5 Alternate Guitar Tunings Every Songwriter Should Know

By Connor McCoy, Spire Contributor | November 20, 2018

 

5 Guitar Tunings Every Songwriter Should Know

It’s easy to fall into a rut when trying to come up with new song ideas. Maybe you’ve found that the songs you’re writing lately sound bland or overdone, or you’re just looking to find some new inspiration to stir up the cogs in your writing process. If you’re a songwriter that plays guitar, here are five alternate guitar tunings to the standard and beloved E-A-D-G-B-E—and the artist(s) and songs that popularized them—to consider when tuning your guitar

Drop D (D-A-D-G-B-E)

This is arguably the most widely used alternate tuning in popular music. All you have to do is tune down your low E string down a whole step to D. It’s featured in many rock and metal songs, due to the ability to easily create power chords, building a base upon which you can stack other chords. It’s also a great tuning to riff and solo on!

Here’s a video explaining how to tune your guitar to drop D.

And here’s an online tuner if you need one.

Popular songs in Drop D:

"Everlong" by Foo Fighters

"Dear Prudence" by The Beatles

"Black Hole Sun" by Soundgarden

D-A-D-G-A-D

An extremely popular alternate guitar tuning among fingerstyle guitarists, D-A-D-G-A-D has historically lent itself to many folk songs and traditional Celtic music. It allows for the melody (usually played on the G and low A string) to play on top of a droning D chord. This enriches the guitar’s sound and makes it sound very full, which is helpful when a songwriter is playing alone or with very little accompaniment.

Here’s a video explaining how to tune your guitar to D-A-D-G-A-D.

Popular songs in D-A-D-G-A-D:

"Photograph" by Ed Sheeran

"Kashmir" by Led Zeppelin

"Abacus" by Fionn Regan

Open D (D-A-D-G-F#-A-D)

Lower the open G string from D-A-D-G-A-D to an F#, and you’ll find yourself in Open D. This results in an extremely warm and rich sounding open-string strum, with an octave-fifth base on the bottom three strings (D-A-D) and an open triad on the top three strings (F#-A-D). This was first made popular by blues artist Elmore James and was used by many other blues artists after.

It’s a popular tuning in many folk and pop songs because of how easy it is to go from the I chord to the IV, V, and VI- chords by using the exact same shape. This creates beautiful consistency and results in a very full-bodied, major sound.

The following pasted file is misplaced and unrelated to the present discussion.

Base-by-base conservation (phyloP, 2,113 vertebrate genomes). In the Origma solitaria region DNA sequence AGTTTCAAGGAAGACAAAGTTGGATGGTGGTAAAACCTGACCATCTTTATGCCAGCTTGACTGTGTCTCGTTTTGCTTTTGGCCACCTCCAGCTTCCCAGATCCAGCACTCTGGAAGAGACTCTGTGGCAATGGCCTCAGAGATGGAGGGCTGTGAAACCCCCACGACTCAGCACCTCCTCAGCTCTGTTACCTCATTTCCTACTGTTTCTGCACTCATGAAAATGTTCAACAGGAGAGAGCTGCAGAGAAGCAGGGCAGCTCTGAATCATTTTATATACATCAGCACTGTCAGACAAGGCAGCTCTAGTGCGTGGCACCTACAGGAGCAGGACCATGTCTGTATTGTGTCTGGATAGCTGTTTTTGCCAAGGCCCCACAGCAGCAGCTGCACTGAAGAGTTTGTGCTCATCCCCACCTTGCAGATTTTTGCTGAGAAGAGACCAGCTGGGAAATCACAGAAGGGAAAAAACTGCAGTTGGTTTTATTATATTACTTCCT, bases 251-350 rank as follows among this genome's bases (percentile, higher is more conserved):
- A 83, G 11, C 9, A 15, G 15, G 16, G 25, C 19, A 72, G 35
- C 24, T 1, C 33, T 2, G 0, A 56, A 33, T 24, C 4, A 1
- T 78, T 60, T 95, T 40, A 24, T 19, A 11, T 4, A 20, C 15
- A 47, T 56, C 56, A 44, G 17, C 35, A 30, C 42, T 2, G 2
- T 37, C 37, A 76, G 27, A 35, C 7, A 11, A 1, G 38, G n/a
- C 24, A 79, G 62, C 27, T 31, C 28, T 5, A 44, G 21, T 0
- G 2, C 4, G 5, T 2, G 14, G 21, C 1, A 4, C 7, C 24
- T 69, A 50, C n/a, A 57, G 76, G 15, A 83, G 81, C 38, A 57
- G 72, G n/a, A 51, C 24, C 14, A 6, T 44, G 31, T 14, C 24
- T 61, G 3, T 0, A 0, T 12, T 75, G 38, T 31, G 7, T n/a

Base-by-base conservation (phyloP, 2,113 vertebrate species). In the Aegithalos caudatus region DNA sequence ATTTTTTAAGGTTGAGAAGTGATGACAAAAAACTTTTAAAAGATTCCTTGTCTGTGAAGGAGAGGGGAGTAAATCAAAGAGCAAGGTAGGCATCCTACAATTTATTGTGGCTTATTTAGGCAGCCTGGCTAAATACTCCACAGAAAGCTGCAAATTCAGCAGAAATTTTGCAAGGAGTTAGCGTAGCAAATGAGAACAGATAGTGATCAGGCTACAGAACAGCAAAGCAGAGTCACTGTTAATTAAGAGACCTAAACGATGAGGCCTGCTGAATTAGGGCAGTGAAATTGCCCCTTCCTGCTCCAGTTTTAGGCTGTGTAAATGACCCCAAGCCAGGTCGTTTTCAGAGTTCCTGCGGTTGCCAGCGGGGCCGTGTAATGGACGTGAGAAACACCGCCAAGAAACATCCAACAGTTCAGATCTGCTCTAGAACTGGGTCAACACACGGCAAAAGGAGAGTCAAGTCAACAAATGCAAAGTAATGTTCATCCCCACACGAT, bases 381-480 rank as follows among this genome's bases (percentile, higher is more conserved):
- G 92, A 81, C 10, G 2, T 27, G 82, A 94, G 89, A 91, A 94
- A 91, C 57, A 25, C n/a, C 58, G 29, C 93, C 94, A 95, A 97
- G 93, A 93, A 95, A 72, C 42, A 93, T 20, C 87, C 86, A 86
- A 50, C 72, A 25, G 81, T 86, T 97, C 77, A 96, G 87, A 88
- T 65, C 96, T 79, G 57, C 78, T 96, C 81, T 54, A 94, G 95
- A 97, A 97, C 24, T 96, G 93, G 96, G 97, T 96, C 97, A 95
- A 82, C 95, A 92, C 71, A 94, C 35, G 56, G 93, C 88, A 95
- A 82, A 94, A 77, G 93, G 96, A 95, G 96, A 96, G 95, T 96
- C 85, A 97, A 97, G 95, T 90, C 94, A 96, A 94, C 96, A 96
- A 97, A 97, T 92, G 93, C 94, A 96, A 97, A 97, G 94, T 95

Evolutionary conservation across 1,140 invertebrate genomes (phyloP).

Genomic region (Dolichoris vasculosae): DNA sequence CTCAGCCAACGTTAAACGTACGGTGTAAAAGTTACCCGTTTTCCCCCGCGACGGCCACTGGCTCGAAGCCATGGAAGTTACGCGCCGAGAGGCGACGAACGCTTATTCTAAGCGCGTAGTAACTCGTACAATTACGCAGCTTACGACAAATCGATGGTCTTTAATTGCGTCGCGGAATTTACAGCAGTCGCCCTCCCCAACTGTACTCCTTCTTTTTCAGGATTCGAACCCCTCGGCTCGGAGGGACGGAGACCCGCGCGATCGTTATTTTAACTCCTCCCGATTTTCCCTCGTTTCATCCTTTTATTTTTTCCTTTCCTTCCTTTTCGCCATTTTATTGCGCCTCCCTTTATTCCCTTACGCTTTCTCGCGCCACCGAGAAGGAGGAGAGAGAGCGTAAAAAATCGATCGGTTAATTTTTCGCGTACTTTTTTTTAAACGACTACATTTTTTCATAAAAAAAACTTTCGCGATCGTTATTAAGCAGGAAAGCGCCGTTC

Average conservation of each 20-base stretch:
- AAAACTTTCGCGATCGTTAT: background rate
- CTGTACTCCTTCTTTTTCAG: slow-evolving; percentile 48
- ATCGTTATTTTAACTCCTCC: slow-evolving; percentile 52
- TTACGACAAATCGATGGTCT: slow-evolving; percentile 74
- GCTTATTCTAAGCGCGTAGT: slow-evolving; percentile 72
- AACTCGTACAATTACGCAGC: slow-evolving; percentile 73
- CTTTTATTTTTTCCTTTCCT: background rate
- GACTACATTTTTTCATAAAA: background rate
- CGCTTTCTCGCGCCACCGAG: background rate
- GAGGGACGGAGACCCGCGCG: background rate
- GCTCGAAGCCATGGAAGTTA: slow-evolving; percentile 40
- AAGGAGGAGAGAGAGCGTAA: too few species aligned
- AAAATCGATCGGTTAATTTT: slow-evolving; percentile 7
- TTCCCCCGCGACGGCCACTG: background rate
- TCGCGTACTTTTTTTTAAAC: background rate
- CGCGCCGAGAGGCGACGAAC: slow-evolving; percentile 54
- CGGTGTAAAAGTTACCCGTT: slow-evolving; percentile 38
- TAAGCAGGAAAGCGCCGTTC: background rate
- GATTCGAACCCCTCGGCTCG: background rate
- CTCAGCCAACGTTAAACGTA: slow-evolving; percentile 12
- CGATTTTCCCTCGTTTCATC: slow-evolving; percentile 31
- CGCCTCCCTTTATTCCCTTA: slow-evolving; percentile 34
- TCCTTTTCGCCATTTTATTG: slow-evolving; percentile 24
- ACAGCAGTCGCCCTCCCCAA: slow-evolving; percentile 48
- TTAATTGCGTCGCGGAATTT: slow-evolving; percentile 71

Here’s a video explaining how to tune your guitar to open D.

Popular songs in Open D:

"Big Yellow Taxi" by Joni Mitchell

"Little Martha" by Allman Brothers Band

"The Gardener" by Tallest Man on Earth

Open G (D-G-D-G-B-D)

Open G is another extremely popular tuning for both acoustic and electric artists. It also creates a mellow and full sound when strumming the open strings. This tuning was used widely by legendary guitarists Keith Richards (of The Rolling Stones) and Jimmy Page (of Led Zeppelin). It’s very popular among slide guitarists and blues artists as well.

Here’s a video explaining how to tune your guitar to open G.

Popular songs in Open G:

"High Speed" by Coldplay

"Nathan La Franeer" by Joni Mitchell

"It Takes a Lot to Laugh, It Takes a Train to Cry" by Bob Dylan

C-G-C-F-C-E (Nick Drake tuning)

This is an absolutely beautiful, dark alternate guitar tuning made popular by famous folk artist Nick Drake. Whether fingerpicking or strumming, it emits a very full, dark sound. It’s a difficult tuning to get to from standard; you have to detune every string but the high E string. Because the low E string gets tuned down to a C, it’s recommended that you have heavier gauge strings set on your guitar. Having lighter strings will cause the low C string to sound floppy and weak. If you take the journey to get your guitar to this tuning, you’re sure to get some warm, folky songs out of it.

Here’s a video explaining how to tune your guitar to Nick Drake’s tuning.

Popular songs in C-G-C-F-C-E:

"Place To Be" by Nick Drake

"Pink Moon" by Nick Drake

"Burden of Tomorrow" by Tallest Man on Earth